Those dogs would bite, I believe, although not entirely sure of course, but, again, the question is why they would...I seriously doubt that it was because they were clear in the head or because they had any other value than a guard dog.

I remember going to visit for a week in the summer sometimes and he would always tell me to stay away from that dog who he chained during my visits when I was about 7 years old.
The question here is why do they bite, where does that will to do so come from? Yes, dogs who could not work, were not kept around too long, but, again, the why.
Also, keep in mind that those mutts were all outside dogs who never seen the inside of a house, a car or a city..

We have been breeding dogs for centuries and we have asked them to do things for us that are unnatural to them. Bring back a dead animal for us to eat, herd sheep or cows, protect sheep or cows instead of eat sheep or cows or the dead animal they brought back and on and on.
The one trend that I see is that bite work, the type of a dog that is always willing to engage no matter what or who, is on dogs that are not all there in the head. Now, that may make no difference to someone whose entire interaction with that dog is throwing some scraps to it every so often and it lives its life tied up, but, when you live with the dog in the house, when you spend 10 hours a day driving around with that dog, it makes a huge difference.

As far as that grotesque trend for civilization, I am sure you are reaping its benefits, just like I am right now and I for one really like it. I like the fact that I can go to the hospital and I can be put under to have a procedure instead of, "here, bite this really hard" like 100 years a go.
Yes, as a society, we have become soft and our dogs had to follow that trend, but, I cannot see how else it would play out either.

by Klossbruhe on 03 May 2021 - 14:05

After reading some previous posters talking about that only a dog which was not Klar in Kopf (clear in the head) as the Germans like to say, would bite or attack under any circumstances, I thought I would add this.

In considering the question "What is the purpose of life?" putting aside religion or philosophy, and only considering biology, the purpose of life is to pass on your DNA. Taking that as a given, as they say in geometry, what options does a smaller animal have when it perceives a threat from a bigger animal such as a dog encountering a man. There are three--freeze, flight and fight. Let us consider these options.

Freezing is used by deer and certain other animals as a defense against animals which primarily hunt by sight and movement. It can be a useful option, however, it is not the best option for obvious reasons as many predators, such as man and bears, are not fooled by this technique.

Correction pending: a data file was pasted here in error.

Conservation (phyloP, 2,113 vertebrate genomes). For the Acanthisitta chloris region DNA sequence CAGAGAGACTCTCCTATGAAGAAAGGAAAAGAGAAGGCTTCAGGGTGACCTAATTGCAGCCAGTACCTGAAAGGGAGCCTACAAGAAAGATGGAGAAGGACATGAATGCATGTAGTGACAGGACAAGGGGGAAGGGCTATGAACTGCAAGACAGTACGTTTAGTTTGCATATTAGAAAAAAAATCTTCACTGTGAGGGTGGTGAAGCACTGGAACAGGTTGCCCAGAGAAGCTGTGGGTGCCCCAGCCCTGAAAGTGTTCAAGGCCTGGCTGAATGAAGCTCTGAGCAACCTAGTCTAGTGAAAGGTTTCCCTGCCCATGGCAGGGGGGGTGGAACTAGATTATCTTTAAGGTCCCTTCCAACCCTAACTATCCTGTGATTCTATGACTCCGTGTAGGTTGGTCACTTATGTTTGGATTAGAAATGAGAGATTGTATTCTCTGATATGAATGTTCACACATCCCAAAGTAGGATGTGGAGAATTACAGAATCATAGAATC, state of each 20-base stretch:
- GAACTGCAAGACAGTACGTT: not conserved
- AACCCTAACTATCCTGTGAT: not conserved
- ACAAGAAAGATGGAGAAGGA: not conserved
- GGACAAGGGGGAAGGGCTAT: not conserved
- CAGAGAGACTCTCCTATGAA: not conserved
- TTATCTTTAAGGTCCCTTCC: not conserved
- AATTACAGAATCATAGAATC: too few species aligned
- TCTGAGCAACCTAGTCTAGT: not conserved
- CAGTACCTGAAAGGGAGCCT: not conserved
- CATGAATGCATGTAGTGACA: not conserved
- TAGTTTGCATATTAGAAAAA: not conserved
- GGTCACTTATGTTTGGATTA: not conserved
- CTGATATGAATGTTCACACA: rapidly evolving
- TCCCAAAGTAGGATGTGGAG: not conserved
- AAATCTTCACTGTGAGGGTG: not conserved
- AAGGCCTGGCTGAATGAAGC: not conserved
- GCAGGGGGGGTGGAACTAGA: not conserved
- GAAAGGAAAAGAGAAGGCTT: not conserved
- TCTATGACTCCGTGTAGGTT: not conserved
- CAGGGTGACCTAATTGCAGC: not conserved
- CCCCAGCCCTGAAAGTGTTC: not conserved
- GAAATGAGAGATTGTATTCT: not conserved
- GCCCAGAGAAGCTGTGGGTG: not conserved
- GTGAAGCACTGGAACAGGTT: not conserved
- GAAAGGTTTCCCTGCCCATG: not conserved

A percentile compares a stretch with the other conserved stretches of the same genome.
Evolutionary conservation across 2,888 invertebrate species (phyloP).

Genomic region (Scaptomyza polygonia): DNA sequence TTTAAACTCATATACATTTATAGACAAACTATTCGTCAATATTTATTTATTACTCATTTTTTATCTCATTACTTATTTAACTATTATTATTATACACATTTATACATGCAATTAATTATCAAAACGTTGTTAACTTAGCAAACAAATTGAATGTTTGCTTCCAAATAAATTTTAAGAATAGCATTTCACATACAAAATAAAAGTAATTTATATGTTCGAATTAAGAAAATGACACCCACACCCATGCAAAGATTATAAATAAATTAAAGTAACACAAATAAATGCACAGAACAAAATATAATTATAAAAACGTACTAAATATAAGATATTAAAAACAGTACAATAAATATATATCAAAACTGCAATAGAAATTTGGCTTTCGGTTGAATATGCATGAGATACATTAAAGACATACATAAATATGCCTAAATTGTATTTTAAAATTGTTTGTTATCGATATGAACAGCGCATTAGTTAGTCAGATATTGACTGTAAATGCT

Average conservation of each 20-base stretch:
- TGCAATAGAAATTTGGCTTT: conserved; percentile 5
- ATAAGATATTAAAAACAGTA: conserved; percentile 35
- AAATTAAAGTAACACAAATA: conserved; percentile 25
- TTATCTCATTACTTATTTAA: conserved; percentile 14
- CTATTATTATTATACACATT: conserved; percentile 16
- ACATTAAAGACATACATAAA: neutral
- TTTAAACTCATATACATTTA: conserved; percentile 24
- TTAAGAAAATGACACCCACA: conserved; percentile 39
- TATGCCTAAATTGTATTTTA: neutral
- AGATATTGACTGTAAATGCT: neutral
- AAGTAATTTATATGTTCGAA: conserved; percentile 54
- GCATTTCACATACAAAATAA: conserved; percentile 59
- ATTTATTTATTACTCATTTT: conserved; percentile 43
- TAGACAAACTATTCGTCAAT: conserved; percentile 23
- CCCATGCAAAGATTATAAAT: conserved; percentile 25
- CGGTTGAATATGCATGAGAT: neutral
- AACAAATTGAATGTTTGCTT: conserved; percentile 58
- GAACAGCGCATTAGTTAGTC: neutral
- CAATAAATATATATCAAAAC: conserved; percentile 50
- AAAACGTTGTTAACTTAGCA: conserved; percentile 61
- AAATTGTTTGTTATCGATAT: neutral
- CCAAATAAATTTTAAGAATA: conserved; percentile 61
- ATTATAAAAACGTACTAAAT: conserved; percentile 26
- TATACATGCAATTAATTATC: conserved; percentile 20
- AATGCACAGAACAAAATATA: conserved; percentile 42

Flight is probably the best option for dogs surviving and living to pass on their DNA. Most dogs can outrun any man. So a dog which does not choose this option, from a biological standpoint is not making a smart choice.

Fighting is a better option than freezing, but certainly not as good an option as flight because the larger animal has a better chance of killing the smaller animal. Normal dogs who are clear in the head and who would normally choose flight in wild, can obviously be trained to fight a man or bear. As a top German teaching helper once told me, "I can chase any dog off the field, but my job is to build the dog's confidence so it believes it can be victorious in a fight with me" Not every dog can be trained to this. It must have what some people call fight drive combined with prey drive. Without these, the only reason for a dog to fight a larger animal is the belief its life is threatened.

In conclusion, as previous posters have noted, a dog which will take on a larger animal, be it a man or bear without any training is either not clear in its head or else is acting in defense (misunderstood by most), i.e. the belief that its life depends on fighting off the threat and defense of territory is a subset of this defense drive.

Rik

by Rik on 03 May 2021 - 19:05

just another anecdote kinda related to what HD said.

when I was involved in club activities, the training director showed up with a B/R showline, approx 2-3 yo. he said the dog had gone off and chewed up his elderly owner, who was sitting in a chair at the time. If I remember correctly, he was able to get the dog before it was put down.

no info other than the lady had had the dog from a pup, no idea if she stepped on the dog or otherwise maybe brought about/contributed to the incident and wasn't there to see how far he took the dog in training.

as HD said, just looking at this dog, any sensible person would know it was deluded/dangerous, just from the way it looked back.

as always,
a wealth of useless info,

Rik

Hired Dog

by Hired Dog on 03 May 2021 - 19:05

Rik, your experience is wealth my friend...it is not useless info. It is a lifetime accumulation that those who are interested in learning should listen to.